If you have noticed a charge on your Visa card that doesn't look legitimate or you're having a problem with a store or vendor that sold you a defective product, you may need to stop the charge. Fortunately, there is a process by which you can do this. You have to be sure to follow the correct steps to preserve your legal rights.
If the situation warrants it, try to first resolve the problem with the merchant who made the charge. You will need to document your efforts to get the charge removed by Visa if the merchant doesn't take care of the situation. If the charge is for something you did not purchase or do not recognize, skip this step and start with step 2.
Call the issuer of your Visa card to dispute the charge. You can call the customer service number on the back of your card and select the option to file a dispute or ask to be connected to the correct department by the operator. Be prepared to give specifics, such as the date on which the charge was made, the vendor and the reason for your dispute. Document the date and time of your call and the name of the Visa representative to whom you speak.
Immediately follow up on your verbal dispute with a letter that spells out the same information you provided verbally. If you tried to resolve the situation with the vendor, include proof of your efforts. The Fair Credit Billing Act requires you to send this letter within 60 days from the date that the disputed charge was made. Investopedia advises that you send it with a return receipt requested, so you have proof that it was delivered within the allotted time.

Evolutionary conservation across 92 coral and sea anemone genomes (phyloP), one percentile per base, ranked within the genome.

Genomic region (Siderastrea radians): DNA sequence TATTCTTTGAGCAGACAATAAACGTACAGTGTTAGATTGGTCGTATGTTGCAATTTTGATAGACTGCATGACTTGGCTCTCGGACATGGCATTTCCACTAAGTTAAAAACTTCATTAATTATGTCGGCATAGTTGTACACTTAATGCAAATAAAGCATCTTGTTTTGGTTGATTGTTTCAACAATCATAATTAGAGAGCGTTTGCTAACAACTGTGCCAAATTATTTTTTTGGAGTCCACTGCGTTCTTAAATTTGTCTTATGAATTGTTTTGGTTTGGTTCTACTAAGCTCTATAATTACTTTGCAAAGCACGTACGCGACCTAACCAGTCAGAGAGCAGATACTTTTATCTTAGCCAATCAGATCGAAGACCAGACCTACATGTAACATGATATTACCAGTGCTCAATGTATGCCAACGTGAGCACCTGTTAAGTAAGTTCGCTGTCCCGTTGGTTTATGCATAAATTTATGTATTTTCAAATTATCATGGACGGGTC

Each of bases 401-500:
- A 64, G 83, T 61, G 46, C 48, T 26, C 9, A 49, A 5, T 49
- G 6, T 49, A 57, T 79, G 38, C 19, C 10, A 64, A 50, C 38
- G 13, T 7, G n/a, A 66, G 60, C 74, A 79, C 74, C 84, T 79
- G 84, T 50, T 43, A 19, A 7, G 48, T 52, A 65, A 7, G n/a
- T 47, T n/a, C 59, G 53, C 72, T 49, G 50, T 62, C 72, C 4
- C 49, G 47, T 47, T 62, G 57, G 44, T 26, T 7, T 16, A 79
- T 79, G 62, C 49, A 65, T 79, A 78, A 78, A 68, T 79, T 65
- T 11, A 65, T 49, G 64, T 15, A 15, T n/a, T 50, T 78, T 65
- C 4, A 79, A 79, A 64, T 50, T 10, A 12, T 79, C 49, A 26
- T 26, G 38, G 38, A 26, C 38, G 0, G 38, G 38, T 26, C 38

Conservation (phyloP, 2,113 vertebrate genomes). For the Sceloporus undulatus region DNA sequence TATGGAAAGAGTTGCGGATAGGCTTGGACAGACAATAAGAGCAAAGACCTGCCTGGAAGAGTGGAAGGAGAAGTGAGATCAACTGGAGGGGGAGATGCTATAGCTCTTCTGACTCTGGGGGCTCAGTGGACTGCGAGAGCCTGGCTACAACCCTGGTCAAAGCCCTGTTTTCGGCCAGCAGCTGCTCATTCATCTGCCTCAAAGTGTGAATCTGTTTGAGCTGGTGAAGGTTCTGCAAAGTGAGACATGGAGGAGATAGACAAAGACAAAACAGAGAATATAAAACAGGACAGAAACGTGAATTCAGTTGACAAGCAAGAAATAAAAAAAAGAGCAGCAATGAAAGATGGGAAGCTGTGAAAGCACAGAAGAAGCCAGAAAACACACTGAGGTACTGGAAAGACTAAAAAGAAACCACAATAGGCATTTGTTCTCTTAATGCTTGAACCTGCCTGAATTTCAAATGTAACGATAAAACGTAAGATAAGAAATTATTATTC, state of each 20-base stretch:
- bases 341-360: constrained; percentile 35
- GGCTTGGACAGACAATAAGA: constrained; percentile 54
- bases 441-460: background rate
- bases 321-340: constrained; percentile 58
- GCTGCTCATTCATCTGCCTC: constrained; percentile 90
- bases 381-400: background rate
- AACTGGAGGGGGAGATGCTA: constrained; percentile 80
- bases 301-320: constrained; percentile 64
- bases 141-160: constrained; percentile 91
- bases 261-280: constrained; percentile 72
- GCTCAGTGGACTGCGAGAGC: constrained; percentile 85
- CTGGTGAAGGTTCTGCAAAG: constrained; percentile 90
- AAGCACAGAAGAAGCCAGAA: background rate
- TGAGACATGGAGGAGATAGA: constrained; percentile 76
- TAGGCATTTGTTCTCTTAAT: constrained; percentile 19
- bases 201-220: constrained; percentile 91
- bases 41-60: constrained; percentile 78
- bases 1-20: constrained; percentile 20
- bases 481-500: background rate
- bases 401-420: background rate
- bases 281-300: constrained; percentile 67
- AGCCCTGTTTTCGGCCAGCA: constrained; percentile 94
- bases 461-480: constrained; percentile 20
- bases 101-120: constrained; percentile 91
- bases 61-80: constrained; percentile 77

Check your account balance to see if your Visa card issuer temporarily removed the disputed charge from your account. Many of the larger issuers will do this as a courtesy while the matter is being investigated. However, if the credit card company decides that the charge is legitimate, it will be placed back on your account.
According to Investopedia, you should continue to pay your Visa account, even if the issuer doesn't immediately remove the charge. If the issuer finds that your dispute is correct, it will be required to remove the charge at the end of the investigation. In the meantime, if you don't pay on your account, you can rack up late charges and interest.
If you do not hear anything within 60 days of filing your dispute, follow up with your Visa card issuer. You can conduct the follow-up via telephone, although you may wish to document the conversation in a letter afterwards, if appropriate.
Under the Fair Credit Billing Act, for you to file a dispute, the charge much be over $50 and the transaction must have occurred within 100 miles of your address. However, many credit card companies will waive these requirements to protect their customers who make purchases over the Internet from vendors located in a different state.